WASHINGTON (DTN) -- West Texas Intermediate futures on the New York Mercantile Exchange and Brent crude traded on the Intercontinental Exchange reversed off six-month lows in afternoon trade Friday after government data showed U.S. job growth unexpectedly accelerated in July, lifting the level of employment above its pre-pandemic level and easing fears the world's largest economy is teetering on the brink of recession.
Further supporting the oil complex, the number of active oil rigs in the United States unexpectedly fell by seven this week to 598, according to the oilfield service provider Baker Hughes, in what could be the first sign that falling oil prices are causing producers to scale back on drilling activity. This marked the first drop in rig count since late May. The decline was spread across several key oil-producing regions including the prolific Permian Basin in west Texas and New Mexico. The Permian's oil-rig count dropped by four in the latest week to 344.
The focus of Friday's trading was a blockbuster employment report in the U.S. that showed a surprise surge in new hires last month, lifting optimism that the economy can indeed dodge the recession bullet. U.S. employers added 528,000 new jobs last month -- the largest since February -- compared with an expected 250,000 increase. Data for June was also revised higher to show 398,000 jobs created instead of the previously reported 372,000. July marked the 19th straight month of payroll expansion. Further details of the report showed employers continued to raise wages at a strong clip in July and generally maintained longer hours for workers. The labor market has now recouped all the jobs lost during the COVID-19 pandemic, with overall employment now 32,000 jobs higher than in February 2020. Incoming data offset some of the pessimism tied to a steady rise in unemployment claims that showed a slow deterioration in the labor market over the past two months. Initial claims for jobless benefits fell to 260,000 last week -- near the highest level since November -- while continuing claims that run a week behind the headline number, totaled 1.42 million, up 48,000 from the prior week and 83,000 from the beginning of July.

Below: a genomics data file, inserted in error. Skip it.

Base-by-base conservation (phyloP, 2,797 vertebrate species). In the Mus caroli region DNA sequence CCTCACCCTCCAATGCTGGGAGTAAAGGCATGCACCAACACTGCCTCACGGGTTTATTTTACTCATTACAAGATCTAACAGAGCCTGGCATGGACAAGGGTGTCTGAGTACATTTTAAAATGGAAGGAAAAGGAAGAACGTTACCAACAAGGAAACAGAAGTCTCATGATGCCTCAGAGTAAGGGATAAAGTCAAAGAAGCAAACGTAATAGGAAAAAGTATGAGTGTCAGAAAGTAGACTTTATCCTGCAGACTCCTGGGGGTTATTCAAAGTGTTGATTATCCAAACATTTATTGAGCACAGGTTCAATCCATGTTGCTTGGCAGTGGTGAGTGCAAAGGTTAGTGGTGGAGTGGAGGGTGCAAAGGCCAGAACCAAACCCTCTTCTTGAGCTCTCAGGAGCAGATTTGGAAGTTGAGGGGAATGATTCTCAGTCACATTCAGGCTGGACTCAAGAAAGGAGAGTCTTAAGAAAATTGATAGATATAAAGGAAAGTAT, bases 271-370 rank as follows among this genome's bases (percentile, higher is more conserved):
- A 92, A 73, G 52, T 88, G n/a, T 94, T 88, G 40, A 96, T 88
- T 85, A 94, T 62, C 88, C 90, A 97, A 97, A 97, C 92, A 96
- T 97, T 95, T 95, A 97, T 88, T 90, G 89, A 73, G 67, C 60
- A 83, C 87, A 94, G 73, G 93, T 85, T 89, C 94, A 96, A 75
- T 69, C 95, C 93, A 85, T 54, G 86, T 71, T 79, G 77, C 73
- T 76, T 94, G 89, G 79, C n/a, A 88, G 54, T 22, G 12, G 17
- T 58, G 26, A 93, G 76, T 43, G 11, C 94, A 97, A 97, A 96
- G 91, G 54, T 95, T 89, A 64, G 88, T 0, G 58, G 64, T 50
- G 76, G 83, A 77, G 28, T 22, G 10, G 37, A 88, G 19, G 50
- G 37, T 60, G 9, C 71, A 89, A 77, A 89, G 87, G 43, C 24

It remains to be seen whether strong jobs data will translate into higher gasoline demand in coming months. The latest U.S. Energy Information Administration data show four-week average gasoline consumption fell to its lowest level since late February -- typically the weakest driving season of the year. At 8.5 million barrels per day (bpd), the weekly demand rate is nearly 12% below the same period last year and some 9% below the five-year average. On July 25, the American Automobile Association published results of a 1,000-person survey, finding that responders have sharply curtailed driving activity in the face of $4 plus gasoline. The same quarterly survey in March also identified $5 gas as a key sensitivity level for some change in driving behavior.
Supporting this argument, U.S. consumer sentiment fell to the lowest level on record at the start of the summer and remained at depressed levels throughout July as Americans fretted over the economy, inflation, and rising interest rates. "Consumers across income, age, education, geographic region, political affiliation, and homeownership status all posted large declines. About 79% of consumers expect bad times in the year ahead for business conditions, the highest since 2009," the Consumer Sentiment report from June stated.
At settlement, nearby-month delivery WTI gained $0.47 to $89.01 barrel (bbl), while international crude benchmark Brent contract for October delivery advanced $0.80 to $94.92 bbl. NYMEX September RBOB added 6.21 cents to $2.8556 gallon, while NYMEX September ULSD contract slumped 12.13 cents to $3.2159 gallon.
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